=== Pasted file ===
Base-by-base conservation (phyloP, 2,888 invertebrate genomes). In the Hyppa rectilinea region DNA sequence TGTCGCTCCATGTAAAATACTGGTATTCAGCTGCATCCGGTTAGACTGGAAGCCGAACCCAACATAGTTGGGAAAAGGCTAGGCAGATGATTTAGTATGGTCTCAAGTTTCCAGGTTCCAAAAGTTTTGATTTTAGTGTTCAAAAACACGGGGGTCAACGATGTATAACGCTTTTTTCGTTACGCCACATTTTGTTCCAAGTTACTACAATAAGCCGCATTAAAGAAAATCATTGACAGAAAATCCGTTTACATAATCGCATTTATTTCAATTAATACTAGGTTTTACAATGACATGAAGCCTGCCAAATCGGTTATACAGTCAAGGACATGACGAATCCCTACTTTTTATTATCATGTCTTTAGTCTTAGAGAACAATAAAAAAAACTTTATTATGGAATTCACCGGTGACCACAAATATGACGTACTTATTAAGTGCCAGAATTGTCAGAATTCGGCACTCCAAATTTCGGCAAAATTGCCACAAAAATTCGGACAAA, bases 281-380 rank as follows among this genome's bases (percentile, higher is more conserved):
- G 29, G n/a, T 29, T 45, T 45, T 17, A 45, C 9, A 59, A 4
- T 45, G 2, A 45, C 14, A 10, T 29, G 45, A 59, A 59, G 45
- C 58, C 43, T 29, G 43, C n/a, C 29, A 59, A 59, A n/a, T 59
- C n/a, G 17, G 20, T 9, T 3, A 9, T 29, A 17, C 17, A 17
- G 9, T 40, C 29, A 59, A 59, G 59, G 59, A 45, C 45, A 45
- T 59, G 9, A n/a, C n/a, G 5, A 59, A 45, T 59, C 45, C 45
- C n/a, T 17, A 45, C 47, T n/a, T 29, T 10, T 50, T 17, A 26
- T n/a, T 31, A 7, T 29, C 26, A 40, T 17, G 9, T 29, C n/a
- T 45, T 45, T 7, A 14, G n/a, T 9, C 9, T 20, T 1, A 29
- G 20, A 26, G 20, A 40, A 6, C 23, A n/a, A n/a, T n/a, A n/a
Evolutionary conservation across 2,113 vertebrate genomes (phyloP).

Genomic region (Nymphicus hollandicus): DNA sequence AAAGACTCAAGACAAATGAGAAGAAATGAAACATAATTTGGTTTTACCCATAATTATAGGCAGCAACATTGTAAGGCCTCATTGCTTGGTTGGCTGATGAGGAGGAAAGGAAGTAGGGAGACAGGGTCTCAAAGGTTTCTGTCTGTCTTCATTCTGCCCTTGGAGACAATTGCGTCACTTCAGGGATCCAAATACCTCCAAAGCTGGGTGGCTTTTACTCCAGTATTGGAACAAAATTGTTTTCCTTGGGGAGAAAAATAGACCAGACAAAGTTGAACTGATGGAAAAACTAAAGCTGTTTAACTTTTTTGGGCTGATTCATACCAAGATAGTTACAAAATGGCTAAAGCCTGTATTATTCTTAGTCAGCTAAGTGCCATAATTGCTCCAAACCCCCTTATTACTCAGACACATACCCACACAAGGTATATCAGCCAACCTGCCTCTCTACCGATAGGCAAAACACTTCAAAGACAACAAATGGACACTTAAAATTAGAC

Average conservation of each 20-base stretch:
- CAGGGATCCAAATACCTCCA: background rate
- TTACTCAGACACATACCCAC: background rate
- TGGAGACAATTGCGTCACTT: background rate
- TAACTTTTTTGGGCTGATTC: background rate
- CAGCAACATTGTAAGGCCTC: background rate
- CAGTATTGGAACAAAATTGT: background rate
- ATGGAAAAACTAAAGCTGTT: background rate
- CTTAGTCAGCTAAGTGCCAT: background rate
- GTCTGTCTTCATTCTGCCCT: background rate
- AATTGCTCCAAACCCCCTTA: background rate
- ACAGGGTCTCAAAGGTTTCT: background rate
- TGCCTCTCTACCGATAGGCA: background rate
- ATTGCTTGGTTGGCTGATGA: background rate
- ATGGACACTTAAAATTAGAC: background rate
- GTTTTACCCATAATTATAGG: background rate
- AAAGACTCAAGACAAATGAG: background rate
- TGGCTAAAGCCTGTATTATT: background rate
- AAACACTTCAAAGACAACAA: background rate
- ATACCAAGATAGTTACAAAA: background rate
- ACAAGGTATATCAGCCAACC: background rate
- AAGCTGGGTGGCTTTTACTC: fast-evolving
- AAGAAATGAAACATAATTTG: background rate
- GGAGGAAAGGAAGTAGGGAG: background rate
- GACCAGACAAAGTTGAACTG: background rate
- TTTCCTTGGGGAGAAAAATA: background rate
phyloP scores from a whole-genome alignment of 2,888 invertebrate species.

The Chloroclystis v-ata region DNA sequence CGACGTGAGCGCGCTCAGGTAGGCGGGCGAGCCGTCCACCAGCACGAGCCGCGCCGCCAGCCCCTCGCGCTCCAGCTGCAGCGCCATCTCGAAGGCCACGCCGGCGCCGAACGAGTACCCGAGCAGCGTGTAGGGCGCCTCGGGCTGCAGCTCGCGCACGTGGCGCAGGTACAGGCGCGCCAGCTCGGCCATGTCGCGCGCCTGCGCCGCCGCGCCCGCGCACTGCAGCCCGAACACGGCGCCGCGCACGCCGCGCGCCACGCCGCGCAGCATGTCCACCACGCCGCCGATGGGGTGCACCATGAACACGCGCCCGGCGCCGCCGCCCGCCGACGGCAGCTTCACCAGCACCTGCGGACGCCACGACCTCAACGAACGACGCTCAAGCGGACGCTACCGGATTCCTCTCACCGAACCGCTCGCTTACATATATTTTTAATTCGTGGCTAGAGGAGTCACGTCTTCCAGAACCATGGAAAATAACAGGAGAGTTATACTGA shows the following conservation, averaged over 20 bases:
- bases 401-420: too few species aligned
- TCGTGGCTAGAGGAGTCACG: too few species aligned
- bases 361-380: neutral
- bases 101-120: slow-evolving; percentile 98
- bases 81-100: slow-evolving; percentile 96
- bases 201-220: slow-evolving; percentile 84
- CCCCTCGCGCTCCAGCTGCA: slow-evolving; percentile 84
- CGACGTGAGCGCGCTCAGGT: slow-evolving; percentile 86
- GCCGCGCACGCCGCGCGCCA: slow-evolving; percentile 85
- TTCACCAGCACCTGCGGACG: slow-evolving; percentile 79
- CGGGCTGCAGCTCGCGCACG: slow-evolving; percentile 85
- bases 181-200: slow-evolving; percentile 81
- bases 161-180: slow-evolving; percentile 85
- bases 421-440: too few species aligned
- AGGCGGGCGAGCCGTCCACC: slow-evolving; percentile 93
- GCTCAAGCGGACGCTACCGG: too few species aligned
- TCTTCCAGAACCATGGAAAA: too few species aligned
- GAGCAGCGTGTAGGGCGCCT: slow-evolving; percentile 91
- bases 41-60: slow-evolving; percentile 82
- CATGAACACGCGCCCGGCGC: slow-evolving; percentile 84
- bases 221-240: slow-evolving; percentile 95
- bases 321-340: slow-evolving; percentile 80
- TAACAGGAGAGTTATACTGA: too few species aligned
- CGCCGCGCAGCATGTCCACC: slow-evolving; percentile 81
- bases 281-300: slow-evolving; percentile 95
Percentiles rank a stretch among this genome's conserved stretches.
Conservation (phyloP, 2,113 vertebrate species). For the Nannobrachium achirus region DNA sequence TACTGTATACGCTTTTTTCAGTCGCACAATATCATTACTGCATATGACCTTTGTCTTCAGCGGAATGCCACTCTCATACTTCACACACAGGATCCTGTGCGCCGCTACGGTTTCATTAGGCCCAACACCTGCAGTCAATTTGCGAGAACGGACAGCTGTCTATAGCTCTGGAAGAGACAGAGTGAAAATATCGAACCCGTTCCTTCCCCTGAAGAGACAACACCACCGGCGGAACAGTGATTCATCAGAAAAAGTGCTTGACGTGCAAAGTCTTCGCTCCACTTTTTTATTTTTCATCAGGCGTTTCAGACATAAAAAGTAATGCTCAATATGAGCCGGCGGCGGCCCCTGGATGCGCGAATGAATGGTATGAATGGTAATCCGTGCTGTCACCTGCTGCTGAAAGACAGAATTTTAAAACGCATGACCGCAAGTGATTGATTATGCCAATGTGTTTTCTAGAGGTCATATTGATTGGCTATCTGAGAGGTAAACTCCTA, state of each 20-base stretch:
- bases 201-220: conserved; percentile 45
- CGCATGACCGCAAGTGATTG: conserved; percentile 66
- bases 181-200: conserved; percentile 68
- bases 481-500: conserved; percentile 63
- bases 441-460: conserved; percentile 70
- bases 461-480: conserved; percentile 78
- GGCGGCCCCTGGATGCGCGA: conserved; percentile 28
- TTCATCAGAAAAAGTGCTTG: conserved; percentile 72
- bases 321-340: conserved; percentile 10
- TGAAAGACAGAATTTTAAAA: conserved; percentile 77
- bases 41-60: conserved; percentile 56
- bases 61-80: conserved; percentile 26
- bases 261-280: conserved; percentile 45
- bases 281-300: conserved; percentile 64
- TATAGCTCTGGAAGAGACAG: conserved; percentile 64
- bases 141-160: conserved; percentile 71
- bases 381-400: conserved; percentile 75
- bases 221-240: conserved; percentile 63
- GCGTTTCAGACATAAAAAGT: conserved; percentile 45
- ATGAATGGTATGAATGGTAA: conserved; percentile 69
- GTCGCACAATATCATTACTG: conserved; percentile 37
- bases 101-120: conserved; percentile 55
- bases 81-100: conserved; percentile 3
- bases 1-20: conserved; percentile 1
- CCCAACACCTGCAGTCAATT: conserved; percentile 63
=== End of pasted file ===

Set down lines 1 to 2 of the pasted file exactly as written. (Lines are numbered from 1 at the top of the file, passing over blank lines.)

Base-by-base conservation (phyloP, 2,888 invertebrate genomes). In the Hyppa rectilinea region DNA sequence TGTCGCTCCATGTAAAATACTGGTATTCAGCTGCATCCGGTTAGACTGGAAGCCGAACCCAACATAGTTGGGAAAAGGCTAGGCAGATGATTTAGTATGGTCTCAAGTTTCCAGGTTCCAAAAGTTTTGATTTTAGTGTTCAAAAACACGGGGGTCAACGATGTATAACGCTTTTTTCGTTACGCCACATTTTGTTCCAAGTTACTACAATAAGCCGCATTAAAGAAAATCATTGACAGAAAATCCGTTTACATAATCGCATTTATTTCAATTAATACTAGGTTTTACAATGACATGAAGCCTGCCAAATCGGTTATACAGTCAAGGACATGACGAATCCCTACTTTTTATTATCATGTCTTTAGTCTTAGAGAACAATAAAAAAAACTTTATTATGGAATTCACCGGTGACCACAAATATGACGTACTTATTAAGTGCCAGAATTGTCAGAATTCGGCACTCCAAATTTCGGCAAAATTGCCACAAAAATTCGGACAAA, bases 281-380 rank as follows among this genome's bases (percentile, higher is more conserved):
- G 29, G n/a, T 29, T 45, T 45, T 17, A 45, C 9, A 59, A 4